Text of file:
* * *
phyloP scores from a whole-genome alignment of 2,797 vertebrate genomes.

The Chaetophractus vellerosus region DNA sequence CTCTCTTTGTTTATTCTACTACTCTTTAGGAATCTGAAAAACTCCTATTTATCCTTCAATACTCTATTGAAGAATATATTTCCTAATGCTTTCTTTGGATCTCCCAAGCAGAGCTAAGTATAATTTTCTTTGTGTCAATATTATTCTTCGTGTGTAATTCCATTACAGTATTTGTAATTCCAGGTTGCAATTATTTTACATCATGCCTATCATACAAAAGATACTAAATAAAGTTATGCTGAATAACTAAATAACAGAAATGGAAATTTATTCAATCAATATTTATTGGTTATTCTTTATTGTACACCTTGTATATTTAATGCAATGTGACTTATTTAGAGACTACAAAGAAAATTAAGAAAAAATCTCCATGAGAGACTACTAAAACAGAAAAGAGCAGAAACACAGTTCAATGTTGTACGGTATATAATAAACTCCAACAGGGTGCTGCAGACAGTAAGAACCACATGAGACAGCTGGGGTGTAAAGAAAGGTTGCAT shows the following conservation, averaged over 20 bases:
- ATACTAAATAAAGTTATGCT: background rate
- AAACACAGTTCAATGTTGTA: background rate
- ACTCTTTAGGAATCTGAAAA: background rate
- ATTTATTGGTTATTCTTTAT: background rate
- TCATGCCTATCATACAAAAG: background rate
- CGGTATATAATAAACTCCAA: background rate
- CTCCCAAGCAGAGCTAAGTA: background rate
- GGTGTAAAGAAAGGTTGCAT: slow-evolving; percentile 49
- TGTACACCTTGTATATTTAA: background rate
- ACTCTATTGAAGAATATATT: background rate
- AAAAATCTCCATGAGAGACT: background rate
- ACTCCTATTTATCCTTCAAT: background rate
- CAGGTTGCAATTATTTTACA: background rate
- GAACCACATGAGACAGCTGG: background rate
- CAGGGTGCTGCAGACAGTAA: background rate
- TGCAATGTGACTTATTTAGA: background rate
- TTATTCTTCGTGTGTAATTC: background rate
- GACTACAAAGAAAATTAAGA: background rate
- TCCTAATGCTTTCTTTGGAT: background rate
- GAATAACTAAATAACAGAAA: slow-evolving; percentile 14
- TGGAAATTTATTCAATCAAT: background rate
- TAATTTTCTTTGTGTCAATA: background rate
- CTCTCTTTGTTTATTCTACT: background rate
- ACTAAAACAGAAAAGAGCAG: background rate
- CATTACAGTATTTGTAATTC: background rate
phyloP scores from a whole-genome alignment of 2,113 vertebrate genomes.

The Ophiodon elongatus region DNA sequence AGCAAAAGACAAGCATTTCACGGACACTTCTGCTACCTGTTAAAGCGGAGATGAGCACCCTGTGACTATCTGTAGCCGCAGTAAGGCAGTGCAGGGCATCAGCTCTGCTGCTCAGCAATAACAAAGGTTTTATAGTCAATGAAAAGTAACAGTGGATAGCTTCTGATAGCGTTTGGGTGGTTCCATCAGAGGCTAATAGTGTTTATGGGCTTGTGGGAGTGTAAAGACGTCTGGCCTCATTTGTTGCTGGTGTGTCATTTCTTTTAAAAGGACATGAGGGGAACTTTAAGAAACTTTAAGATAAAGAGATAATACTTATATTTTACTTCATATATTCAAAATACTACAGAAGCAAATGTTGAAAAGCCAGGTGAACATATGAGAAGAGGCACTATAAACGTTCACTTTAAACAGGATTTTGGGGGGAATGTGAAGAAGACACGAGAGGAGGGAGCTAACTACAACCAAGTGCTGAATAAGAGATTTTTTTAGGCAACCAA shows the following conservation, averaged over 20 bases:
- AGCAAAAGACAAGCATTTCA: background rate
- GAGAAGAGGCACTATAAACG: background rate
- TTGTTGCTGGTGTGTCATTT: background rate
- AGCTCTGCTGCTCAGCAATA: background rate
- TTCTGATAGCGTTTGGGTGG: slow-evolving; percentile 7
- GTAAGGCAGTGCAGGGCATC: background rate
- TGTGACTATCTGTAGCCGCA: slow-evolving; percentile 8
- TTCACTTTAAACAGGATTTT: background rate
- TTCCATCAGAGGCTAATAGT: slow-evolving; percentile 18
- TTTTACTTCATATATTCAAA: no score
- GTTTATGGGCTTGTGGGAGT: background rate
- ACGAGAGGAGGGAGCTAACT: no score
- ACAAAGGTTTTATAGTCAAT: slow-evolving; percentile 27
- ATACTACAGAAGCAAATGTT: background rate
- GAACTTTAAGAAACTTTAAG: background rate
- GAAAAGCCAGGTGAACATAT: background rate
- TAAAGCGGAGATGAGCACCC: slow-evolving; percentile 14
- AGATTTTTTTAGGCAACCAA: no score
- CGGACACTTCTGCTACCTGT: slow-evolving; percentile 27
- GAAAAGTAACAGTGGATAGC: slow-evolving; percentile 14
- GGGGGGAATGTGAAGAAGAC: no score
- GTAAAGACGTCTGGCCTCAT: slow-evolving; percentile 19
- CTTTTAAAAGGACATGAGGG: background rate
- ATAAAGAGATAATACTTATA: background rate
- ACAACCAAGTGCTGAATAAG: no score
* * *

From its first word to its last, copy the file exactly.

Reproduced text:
phyloP scores from a whole-genome alignment of 2,797 vertebrate genomes.

The Chaetophractus vellerosus region DNA sequence CTCTCTTTGTTTATTCTACTACTCTTTAGGAATCTGAAAAACTCCTATTTATCCTTCAATACTCTATTGAAGAATATATTTCCTAATGCTTTCTTTGGATCTCCCAAGCAGAGCTAAGTATAATTTTCTTTGTGTCAATATTATTCTTCGTGTGTAATTCCATTACAGTATTTGTAATTCCAGGTTGCAATTATTTTACATCATGCCTATCATACAAAAGATACTAAATAAAGTTATGCTGAATAACTAAATAACAGAAATGGAAATTTATTCAATCAATATTTATTGGTTATTCTTTATTGTACACCTTGTATATTTAATGCAATGTGACTTATTTAGAGACTACAAAGAAAATTAAGAAAAAATCTCCATGAGAGACTACTAAAACAGAAAAGAGCAGAAACACAGTTCAATGTTGTACGGTATATAATAAACTCCAACAGGGTGCTGCAGACAGTAAGAACCACATGAGACAGCTGGGGTGTAAAGAAAGGTTGCAT shows the following conservation, averaged over 20 bases:
- ATACTAAATAAAGTTATGCT: background rate
- AAACACAGTTCAATGTTGTA: background rate
- ACTCTTTAGGAATCTGAAAA: background rate
- ATTTATTGGTTATTCTTTAT: background rate
- TCATGCCTATCATACAAAAG: background rate
- CGGTATATAATAAACTCCAA: background rate
- CTCCCAAGCAGAGCTAAGTA: background rate
- GGTGTAAAGAAAGGTTGCAT: slow-evolving; percentile 49
- TGTACACCTTGTATATTTAA: background rate
- ACTCTATTGAAGAATATATT: background rate
- AAAAATCTCCATGAGAGACT: background rate
- ACTCCTATTTATCCTTCAAT: background rate
- CAGGTTGCAATTATTTTACA: background rate
- GAACCACATGAGACAGCTGG: background rate
- CAGGGTGCTGCAGACAGTAA: background rate
- TGCAATGTGACTTATTTAGA: background rate
- TTATTCTTCGTGTGTAATTC: background rate
- GACTACAAAGAAAATTAAGA: background rate
- TCCTAATGCTTTCTTTGGAT: background rate
- GAATAACTAAATAACAGAAA: slow-evolving; percentile 14
- TGGAAATTTATTCAATCAAT: background rate
- TAATTTTCTTTGTGTCAATA: background rate
- CTCTCTTTGTTTATTCTACT: background rate
- ACTAAAACAGAAAAGAGCAG: background rate
- CATTACAGTATTTGTAATTC: background rate
phyloP scores from a whole-genome alignment of 2,113 vertebrate genomes.

The Ophiodon elongatus region DNA sequence AGCAAAAGACAAGCATTTCACGGACACTTCTGCTACCTGTTAAAGCGGAGATGAGCACCCTGTGACTATCTGTAGCCGCAGTAAGGCAGTGCAGGGCATCAGCTCTGCTGCTCAGCAATAACAAAGGTTTTATAGTCAATGAAAAGTAACAGTGGATAGCTTCTGATAGCGTTTGGGTGGTTCCATCAGAGGCTAATAGTGTTTATGGGCTTGTGGGAGTGTAAAGACGTCTGGCCTCATTTGTTGCTGGTGTGTCATTTCTTTTAAAAGGACATGAGGGGAACTTTAAGAAACTTTAAGATAAAGAGATAATACTTATATTTTACTTCATATATTCAAAATACTACAGAAGCAAATGTTGAAAAGCCAGGTGAACATATGAGAAGAGGCACTATAAACGTTCACTTTAAACAGGATTTTGGGGGGAATGTGAAGAAGACACGAGAGGAGGGAGCTAACTACAACCAAGTGCTGAATAAGAGATTTTTTTAGGCAACCAA shows the following conservation, averaged over 20 bases:
- AGCAAAAGACAAGCATTTCA: background rate
- GAGAAGAGGCACTATAAACG: background rate
- TTGTTGCTGGTGTGTCATTT: background rate
- AGCTCTGCTGCTCAGCAATA: background rate
- TTCTGATAGCGTTTGGGTGG: slow-evolving; percentile 7
- GTAAGGCAGTGCAGGGCATC: background rate
- TGTGACTATCTGTAGCCGCA: slow-evolving; percentile 8
- TTCACTTTAAACAGGATTTT: background rate
- TTCCATCAGAGGCTAATAGT: slow-evolving; percentile 18
- TTTTACTTCATATATTCAAA: no score
- GTTTATGGGCTTGTGGGAGT: background rate
- ACGAGAGGAGGGAGCTAACT: no score
- ACAAAGGTTTTATAGTCAAT: slow-evolving; percentile 27
- ATACTACAGAAGCAAATGTT: background rate
- GAACTTTAAGAAACTTTAAG: background rate
- GAAAAGCCAGGTGAACATAT: background rate
- TAAAGCGGAGATGAGCACCC: slow-evolving; percentile 14
- AGATTTTTTTAGGCAACCAA: no score
- CGGACACTTCTGCTACCTGT: slow-evolving; percentile 27
- GAAAAGTAACAGTGGATAGC: slow-evolving; percentile 14
- GGGGGGAATGTGAAGAAGAC: no score
- GTAAAGACGTCTGGCCTCAT: slow-evolving; percentile 19
- CTTTTAAAAGGACATGAGGG: background rate
- ATAAAGAGATAATACTTATA: background rate
- ACAACCAAGTGCTGAATAAG: no score